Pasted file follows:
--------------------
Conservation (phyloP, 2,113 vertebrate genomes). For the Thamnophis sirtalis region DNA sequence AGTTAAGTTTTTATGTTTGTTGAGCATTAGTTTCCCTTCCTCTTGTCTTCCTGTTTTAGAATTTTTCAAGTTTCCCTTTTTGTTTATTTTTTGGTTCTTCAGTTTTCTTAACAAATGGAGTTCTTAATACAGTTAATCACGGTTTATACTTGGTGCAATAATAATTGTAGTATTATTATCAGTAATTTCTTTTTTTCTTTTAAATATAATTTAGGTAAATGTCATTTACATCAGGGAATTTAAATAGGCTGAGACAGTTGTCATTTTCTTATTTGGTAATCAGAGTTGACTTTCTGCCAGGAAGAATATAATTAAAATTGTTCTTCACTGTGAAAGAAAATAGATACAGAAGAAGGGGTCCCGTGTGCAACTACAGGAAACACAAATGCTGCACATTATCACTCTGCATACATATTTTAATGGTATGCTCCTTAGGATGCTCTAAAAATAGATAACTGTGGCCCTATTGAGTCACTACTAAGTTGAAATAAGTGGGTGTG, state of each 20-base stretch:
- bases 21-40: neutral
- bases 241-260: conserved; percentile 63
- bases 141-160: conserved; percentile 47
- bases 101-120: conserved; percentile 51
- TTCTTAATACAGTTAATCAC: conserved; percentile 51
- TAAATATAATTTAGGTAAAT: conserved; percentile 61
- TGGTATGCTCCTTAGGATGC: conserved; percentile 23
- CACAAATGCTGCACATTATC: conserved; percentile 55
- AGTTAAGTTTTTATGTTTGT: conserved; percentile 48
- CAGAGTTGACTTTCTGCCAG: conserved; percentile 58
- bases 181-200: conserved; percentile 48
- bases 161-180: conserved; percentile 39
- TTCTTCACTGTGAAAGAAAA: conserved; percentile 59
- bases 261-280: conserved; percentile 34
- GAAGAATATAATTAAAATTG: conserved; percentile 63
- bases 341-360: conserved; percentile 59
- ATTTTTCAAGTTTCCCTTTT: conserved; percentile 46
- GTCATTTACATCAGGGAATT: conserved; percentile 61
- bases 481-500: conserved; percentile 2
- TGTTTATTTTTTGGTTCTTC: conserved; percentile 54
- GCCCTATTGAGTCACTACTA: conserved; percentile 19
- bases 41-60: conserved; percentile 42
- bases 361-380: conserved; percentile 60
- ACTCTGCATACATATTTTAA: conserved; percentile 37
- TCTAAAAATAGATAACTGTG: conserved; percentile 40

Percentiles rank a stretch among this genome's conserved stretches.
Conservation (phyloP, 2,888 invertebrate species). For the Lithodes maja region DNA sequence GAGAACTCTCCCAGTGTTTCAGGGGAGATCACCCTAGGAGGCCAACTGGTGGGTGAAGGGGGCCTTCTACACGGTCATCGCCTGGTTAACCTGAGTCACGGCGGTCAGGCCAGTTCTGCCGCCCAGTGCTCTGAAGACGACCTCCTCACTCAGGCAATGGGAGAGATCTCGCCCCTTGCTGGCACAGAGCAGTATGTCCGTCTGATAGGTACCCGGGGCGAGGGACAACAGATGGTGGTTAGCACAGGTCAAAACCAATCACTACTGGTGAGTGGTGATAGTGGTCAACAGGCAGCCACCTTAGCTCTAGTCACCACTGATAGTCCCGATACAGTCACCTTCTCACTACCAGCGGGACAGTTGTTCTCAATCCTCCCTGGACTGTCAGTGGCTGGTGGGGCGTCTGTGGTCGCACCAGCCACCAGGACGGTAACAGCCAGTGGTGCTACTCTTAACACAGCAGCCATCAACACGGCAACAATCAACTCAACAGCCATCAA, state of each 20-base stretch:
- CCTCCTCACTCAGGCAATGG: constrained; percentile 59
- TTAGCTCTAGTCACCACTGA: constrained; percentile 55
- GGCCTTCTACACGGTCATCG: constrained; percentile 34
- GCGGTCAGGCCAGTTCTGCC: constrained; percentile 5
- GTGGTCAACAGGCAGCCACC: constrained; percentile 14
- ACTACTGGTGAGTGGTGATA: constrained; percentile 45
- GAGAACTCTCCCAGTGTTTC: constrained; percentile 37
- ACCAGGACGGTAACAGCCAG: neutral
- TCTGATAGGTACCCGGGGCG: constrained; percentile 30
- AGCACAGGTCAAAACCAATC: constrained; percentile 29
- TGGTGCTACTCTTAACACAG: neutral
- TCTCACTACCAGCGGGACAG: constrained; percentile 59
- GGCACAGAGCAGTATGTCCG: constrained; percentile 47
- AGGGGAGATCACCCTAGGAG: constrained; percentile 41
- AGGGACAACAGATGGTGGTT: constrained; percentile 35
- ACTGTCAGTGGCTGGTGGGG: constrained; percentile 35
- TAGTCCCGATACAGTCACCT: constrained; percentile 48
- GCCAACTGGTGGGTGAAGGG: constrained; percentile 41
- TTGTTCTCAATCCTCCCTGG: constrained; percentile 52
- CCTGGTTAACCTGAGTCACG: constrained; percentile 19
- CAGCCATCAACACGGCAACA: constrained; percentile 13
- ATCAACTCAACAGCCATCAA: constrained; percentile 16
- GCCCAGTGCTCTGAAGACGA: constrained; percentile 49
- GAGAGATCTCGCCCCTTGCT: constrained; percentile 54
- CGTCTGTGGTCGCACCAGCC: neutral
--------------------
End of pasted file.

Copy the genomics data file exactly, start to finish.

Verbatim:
Conservation (phyloP, 2,113 vertebrate genomes). For the Thamnophis sirtalis region DNA sequence AGTTAAGTTTTTATGTTTGTTGAGCATTAGTTTCCCTTCCTCTTGTCTTCCTGTTTTAGAATTTTTCAAGTTTCCCTTTTTGTTTATTTTTTGGTTCTTCAGTTTTCTTAACAAATGGAGTTCTTAATACAGTTAATCACGGTTTATACTTGGTGCAATAATAATTGTAGTATTATTATCAGTAATTTCTTTTTTTCTTTTAAATATAATTTAGGTAAATGTCATTTACATCAGGGAATTTAAATAGGCTGAGACAGTTGTCATTTTCTTATTTGGTAATCAGAGTTGACTTTCTGCCAGGAAGAATATAATTAAAATTGTTCTTCACTGTGAAAGAAAATAGATACAGAAGAAGGGGTCCCGTGTGCAACTACAGGAAACACAAATGCTGCACATTATCACTCTGCATACATATTTTAATGGTATGCTCCTTAGGATGCTCTAAAAATAGATAACTGTGGCCCTATTGAGTCACTACTAAGTTGAAATAAGTGGGTGTG, state of each 20-base stretch:
- bases 21-40: neutral
- bases 241-260: conserved; percentile 63
- bases 141-160: conserved; percentile 47
- bases 101-120: conserved; percentile 51
- TTCTTAATACAGTTAATCAC: conserved; percentile 51
- TAAATATAATTTAGGTAAAT: conserved; percentile 61
- TGGTATGCTCCTTAGGATGC: conserved; percentile 23
- CACAAATGCTGCACATTATC: conserved; percentile 55
- AGTTAAGTTTTTATGTTTGT: conserved; percentile 48
- CAGAGTTGACTTTCTGCCAG: conserved; percentile 58
- bases 181-200: conserved; percentile 48
- bases 161-180: conserved; percentile 39
- TTCTTCACTGTGAAAGAAAA: conserved; percentile 59
- bases 261-280: conserved; percentile 34
- GAAGAATATAATTAAAATTG: conserved; percentile 63
- bases 341-360: conserved; percentile 59
- ATTTTTCAAGTTTCCCTTTT: conserved; percentile 46
- GTCATTTACATCAGGGAATT: conserved; percentile 61
- bases 481-500: conserved; percentile 2
- TGTTTATTTTTTGGTTCTTC: conserved; percentile 54
- GCCCTATTGAGTCACTACTA: conserved; percentile 19
- bases 41-60: conserved; percentile 42
- bases 361-380: conserved; percentile 60
- ACTCTGCATACATATTTTAA: conserved; percentile 37
- TCTAAAAATAGATAACTGTG: conserved; percentile 40

Percentiles rank a stretch among this genome's conserved stretches.
Conservation (phyloP, 2,888 invertebrate species). For the Lithodes maja region DNA sequence GAGAACTCTCCCAGTGTTTCAGGGGAGATCACCCTAGGAGGCCAACTGGTGGGTGAAGGGGGCCTTCTACACGGTCATCGCCTGGTTAACCTGAGTCACGGCGGTCAGGCCAGTTCTGCCGCCCAGTGCTCTGAAGACGACCTCCTCACTCAGGCAATGGGAGAGATCTCGCCCCTTGCTGGCACAGAGCAGTATGTCCGTCTGATAGGTACCCGGGGCGAGGGACAACAGATGGTGGTTAGCACAGGTCAAAACCAATCACTACTGGTGAGTGGTGATAGTGGTCAACAGGCAGCCACCTTAGCTCTAGTCACCACTGATAGTCCCGATACAGTCACCTTCTCACTACCAGCGGGACAGTTGTTCTCAATCCTCCCTGGACTGTCAGTGGCTGGTGGGGCGTCTGTGGTCGCACCAGCCACCAGGACGGTAACAGCCAGTGGTGCTACTCTTAACACAGCAGCCATCAACACGGCAACAATCAACTCAACAGCCATCAA, state of each 20-base stretch:
- CCTCCTCACTCAGGCAATGG: constrained; percentile 59
- TTAGCTCTAGTCACCACTGA: constrained; percentile 55
- GGCCTTCTACACGGTCATCG: constrained; percentile 34
- GCGGTCAGGCCAGTTCTGCC: constrained; percentile 5
- GTGGTCAACAGGCAGCCACC: constrained; percentile 14
- ACTACTGGTGAGTGGTGATA: constrained; percentile 45
- GAGAACTCTCCCAGTGTTTC: constrained; percentile 37
- ACCAGGACGGTAACAGCCAG: neutral
- TCTGATAGGTACCCGGGGCG: constrained; percentile 30
- AGCACAGGTCAAAACCAATC: constrained; percentile 29
- TGGTGCTACTCTTAACACAG: neutral
- TCTCACTACCAGCGGGACAG: constrained; percentile 59
- GGCACAGAGCAGTATGTCCG: constrained; percentile 47
- AGGGGAGATCACCCTAGGAG: constrained; percentile 41
- AGGGACAACAGATGGTGGTT: constrained; percentile 35
- ACTGTCAGTGGCTGGTGGGG: constrained; percentile 35
- TAGTCCCGATACAGTCACCT: constrained; percentile 48
- GCCAACTGGTGGGTGAAGGG: constrained; percentile 41
- TTGTTCTCAATCCTCCCTGG: constrained; percentile 52
- CCTGGTTAACCTGAGTCACG: constrained; percentile 19
- CAGCCATCAACACGGCAACA: constrained; percentile 13
- ATCAACTCAACAGCCATCAA: constrained; percentile 16
- GCCCAGTGCTCTGAAGACGA: constrained; percentile 49
- GAGAGATCTCGCCCCTTGCT: constrained; percentile 54
- CGTCTGTGGTCGCACCAGCC: neutral